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David Guarino

 
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  • Lululemon - Quick, Cover Your Shorts! [View article]
    Renmy,

    You are correct that the company does lease a substantial amount of their retail locations, however they are making acquisitions of real estate. To add further clarity to what Seth Golden pointed out in his response, see page 23 of the recent 10-Q filing (http://bit.ly/R4Q4Tr)

    "The cash used in investing activities for the first three quarters of fiscal 2011 included $65.1 million plus acquisition-related costs for the purchase of our principal executive and administrative offices."
    Dec 19, 2012. 08:50 AM | Likes Like |Link to Comment
  • Lululemon - Quick, Cover Your Shorts! [View article]
    Spice,

    Thanks for the reply. To quote myself:
    "Short sellers have been targeting this company for years, and although the stock has seen short term periods of price depreciation, the long term upward trend remains intact."

    You are correct regarding the decline from earlier this year, however the majority of selling pressure came from rumors of David Einhorn's Greenlight Capital Hedge Fund initiating a short position. This rumor appears to be incorrect and shares promptly traded back to the recent highs. If you were lucky enough to catch the sell off, then well done. But for most investors I doubt this was the case. Bottom line is regardless of short term sell offs, the long term upward trend is in place and this poses a challenge for investors wanting to go short LULU.
    Dec 19, 2012. 08:44 AM | Likes Like |Link to Comment
  • The Bumpy Road Of Retail Properties Of America [View article]
    boiler01,

    Sorry to hear about the losses, but sounds like the recent IPO buy helped out a bit.
    2008 has hopefully taught us all the benefits of a well diversified portfolio of securities.

    -David Guarino
    Dec 12, 2012. 10:03 AM | Likes Like |Link to Comment
  • The Bumpy Road Of Retail Properties Of America [View article]
    Brad,

    Thanks for the reply, I agree with all the points you made.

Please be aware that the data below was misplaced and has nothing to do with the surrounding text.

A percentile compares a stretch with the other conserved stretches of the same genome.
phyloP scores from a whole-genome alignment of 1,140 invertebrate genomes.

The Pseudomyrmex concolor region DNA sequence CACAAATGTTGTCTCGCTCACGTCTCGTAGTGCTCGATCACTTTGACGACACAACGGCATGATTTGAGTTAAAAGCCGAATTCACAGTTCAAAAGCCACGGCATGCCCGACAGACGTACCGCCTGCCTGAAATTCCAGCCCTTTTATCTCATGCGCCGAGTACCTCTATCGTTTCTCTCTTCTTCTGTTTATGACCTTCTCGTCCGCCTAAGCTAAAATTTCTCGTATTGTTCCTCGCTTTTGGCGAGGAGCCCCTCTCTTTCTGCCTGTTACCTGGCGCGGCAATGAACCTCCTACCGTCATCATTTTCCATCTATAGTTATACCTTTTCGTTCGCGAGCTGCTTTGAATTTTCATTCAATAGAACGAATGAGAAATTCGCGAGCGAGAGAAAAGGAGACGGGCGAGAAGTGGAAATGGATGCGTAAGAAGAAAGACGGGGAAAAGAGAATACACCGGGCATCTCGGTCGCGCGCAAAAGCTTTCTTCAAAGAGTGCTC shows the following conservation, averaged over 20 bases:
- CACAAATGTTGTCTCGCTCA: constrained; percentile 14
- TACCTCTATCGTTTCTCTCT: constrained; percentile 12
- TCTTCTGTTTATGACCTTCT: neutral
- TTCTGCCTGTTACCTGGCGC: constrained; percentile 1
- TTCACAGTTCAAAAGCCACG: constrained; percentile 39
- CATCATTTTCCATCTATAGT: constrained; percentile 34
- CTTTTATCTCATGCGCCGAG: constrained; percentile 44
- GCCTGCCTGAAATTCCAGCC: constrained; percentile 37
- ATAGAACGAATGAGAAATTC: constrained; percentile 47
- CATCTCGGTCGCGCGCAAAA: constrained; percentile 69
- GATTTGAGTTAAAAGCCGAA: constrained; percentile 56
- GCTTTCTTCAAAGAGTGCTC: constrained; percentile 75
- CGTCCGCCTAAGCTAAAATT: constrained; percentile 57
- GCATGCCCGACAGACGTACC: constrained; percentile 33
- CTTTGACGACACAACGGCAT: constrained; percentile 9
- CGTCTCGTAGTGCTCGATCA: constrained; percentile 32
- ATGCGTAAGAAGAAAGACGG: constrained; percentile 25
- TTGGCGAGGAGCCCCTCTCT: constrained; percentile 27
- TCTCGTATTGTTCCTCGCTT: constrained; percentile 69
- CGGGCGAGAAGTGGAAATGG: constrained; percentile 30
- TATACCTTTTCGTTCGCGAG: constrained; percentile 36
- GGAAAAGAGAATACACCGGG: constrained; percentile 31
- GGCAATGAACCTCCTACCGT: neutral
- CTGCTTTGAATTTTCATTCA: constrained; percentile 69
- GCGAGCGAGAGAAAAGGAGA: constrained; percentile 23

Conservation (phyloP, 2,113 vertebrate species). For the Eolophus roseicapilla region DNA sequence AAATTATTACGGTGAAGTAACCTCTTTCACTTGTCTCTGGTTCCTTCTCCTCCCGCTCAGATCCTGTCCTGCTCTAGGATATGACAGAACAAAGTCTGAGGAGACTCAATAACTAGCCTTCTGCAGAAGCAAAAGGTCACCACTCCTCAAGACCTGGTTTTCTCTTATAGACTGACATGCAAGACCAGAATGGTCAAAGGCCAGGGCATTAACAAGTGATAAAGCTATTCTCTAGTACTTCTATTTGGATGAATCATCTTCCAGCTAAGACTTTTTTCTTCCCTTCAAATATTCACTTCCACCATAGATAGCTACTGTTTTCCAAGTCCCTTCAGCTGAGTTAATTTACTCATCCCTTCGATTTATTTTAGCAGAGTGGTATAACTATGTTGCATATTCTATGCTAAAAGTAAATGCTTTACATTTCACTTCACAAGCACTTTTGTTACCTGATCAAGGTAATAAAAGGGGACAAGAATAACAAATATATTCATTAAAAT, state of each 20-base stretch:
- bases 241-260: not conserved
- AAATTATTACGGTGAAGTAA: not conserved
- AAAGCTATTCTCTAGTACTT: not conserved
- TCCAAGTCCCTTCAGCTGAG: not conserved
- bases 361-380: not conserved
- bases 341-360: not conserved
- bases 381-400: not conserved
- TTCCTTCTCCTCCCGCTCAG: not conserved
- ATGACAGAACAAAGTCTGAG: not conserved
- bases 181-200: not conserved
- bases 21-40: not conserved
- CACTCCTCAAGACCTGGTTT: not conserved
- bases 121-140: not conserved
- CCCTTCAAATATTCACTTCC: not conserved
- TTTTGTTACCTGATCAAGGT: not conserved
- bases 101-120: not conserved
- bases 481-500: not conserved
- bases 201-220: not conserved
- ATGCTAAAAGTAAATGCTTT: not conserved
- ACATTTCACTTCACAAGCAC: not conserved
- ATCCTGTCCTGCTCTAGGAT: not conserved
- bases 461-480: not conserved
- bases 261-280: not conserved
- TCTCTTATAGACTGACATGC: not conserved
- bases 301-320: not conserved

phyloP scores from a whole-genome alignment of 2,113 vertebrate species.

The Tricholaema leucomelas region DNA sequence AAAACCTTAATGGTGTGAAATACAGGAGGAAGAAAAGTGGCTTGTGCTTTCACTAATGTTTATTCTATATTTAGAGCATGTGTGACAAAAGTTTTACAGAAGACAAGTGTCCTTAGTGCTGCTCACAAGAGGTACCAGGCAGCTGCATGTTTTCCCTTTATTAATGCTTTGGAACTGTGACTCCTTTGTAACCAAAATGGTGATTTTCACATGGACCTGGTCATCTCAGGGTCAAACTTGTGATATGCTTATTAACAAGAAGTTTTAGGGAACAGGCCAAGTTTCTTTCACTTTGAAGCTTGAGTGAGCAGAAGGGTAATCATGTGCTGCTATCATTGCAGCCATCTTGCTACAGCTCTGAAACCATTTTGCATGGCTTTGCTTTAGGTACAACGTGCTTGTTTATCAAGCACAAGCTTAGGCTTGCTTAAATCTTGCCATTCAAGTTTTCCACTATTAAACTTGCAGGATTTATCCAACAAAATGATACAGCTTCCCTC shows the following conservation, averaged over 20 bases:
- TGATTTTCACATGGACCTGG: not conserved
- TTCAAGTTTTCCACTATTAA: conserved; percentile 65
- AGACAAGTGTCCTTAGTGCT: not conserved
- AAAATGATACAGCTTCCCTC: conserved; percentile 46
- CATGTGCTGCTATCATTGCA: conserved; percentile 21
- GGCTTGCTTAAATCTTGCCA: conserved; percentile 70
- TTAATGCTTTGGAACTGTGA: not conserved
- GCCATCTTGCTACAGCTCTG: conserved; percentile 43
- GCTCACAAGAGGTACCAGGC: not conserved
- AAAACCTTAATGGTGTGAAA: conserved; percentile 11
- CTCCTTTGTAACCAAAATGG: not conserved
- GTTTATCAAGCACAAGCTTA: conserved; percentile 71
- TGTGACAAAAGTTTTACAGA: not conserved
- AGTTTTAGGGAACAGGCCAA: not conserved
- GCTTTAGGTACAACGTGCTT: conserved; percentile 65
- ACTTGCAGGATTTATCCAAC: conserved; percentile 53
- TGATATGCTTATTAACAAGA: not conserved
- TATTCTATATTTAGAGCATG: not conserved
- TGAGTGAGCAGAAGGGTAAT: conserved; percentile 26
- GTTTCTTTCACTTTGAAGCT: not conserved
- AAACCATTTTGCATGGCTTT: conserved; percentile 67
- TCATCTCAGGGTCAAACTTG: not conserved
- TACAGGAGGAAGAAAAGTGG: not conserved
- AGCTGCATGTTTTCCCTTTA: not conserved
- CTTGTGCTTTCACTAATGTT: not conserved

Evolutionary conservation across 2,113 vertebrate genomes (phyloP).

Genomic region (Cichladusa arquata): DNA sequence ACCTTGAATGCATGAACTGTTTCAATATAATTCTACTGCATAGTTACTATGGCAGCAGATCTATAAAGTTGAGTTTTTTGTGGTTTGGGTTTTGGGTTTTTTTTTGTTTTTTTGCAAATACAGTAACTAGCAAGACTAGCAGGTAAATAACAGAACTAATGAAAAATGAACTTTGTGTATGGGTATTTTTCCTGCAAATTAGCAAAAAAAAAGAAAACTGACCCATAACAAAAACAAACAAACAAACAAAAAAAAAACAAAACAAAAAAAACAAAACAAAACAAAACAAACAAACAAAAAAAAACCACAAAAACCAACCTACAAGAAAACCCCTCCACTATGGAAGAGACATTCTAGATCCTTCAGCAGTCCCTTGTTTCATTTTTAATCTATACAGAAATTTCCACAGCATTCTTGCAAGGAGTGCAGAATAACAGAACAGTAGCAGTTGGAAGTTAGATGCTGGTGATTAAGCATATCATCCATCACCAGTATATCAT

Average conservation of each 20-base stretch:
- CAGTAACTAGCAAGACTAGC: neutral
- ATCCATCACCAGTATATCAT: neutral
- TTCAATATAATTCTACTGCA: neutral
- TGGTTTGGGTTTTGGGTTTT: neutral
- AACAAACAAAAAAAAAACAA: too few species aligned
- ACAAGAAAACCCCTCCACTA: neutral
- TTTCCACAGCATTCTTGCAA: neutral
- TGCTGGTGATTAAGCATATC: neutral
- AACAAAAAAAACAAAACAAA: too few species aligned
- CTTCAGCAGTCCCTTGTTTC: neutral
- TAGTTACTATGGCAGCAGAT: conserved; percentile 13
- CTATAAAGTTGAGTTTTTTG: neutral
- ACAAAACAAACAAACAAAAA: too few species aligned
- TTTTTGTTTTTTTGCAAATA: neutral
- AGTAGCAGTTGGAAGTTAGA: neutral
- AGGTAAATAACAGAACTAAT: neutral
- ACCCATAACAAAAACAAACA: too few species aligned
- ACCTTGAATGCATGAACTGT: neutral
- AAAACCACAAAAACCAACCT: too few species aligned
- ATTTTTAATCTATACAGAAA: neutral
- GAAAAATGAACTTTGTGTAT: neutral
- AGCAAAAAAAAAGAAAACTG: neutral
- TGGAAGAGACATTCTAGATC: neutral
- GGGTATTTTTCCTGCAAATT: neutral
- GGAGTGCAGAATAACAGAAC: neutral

Regarding the NAV of this REIT, I do not rely heavily on this number due to the fact that we are attempting to value the security based upon future cash flows, not just equity alone. NAV just looks at Assets minus Liabilities and provides only a current snapshot of what the company is worth upon liquidation. Additionally, many balance sheet items (such as property values) are subject to managements estimations of current values.

    I think part of the reason the market has discounted the shares so heavily is because it values this REIT differently when traded on a public market. What I mean by this is that when REIT's are private they are required to revalue shares every 18 months. This revaluation is subject to managements estimations regarding property values, cash flows, intangible assets (these can include managements expertise), etc. It appears that the market was not pleased at all with Inland's valuation techniques, and thus a share price around $3 before reverse splits was given.

    Your concern about the $12 share price is valid, this REIT still has to prove itself in an uncertain environment. Comparing to this REIT to others as you suggested would be the best bet in evaluating the current share price. This may be slightly challenging as RPAI is disposing of certain assets and has commented that it intends to continue doing so. Depending on your outlook for retail properties and investment goals/time horizon would determine whether or not this investment makes sense.

    -David Guarino
    Dec 12, 2012. 10:00 AM | Likes Like |Link to Comment
  • Under Armour: An Investor's Guide [View article]
    Thomas,
    You make a good point regarding the low levels of operating cash flow. One point I would urge you to consider is the point on the business life cycle that Under Armour currently operates. They are still rapidly expanding and one characteristic of these companies can be lowered operating cash flows due inventory purchases and extending credit to new customers (a great way to promote your brand). Both of these situations apply directly to Under Armour over the past few years.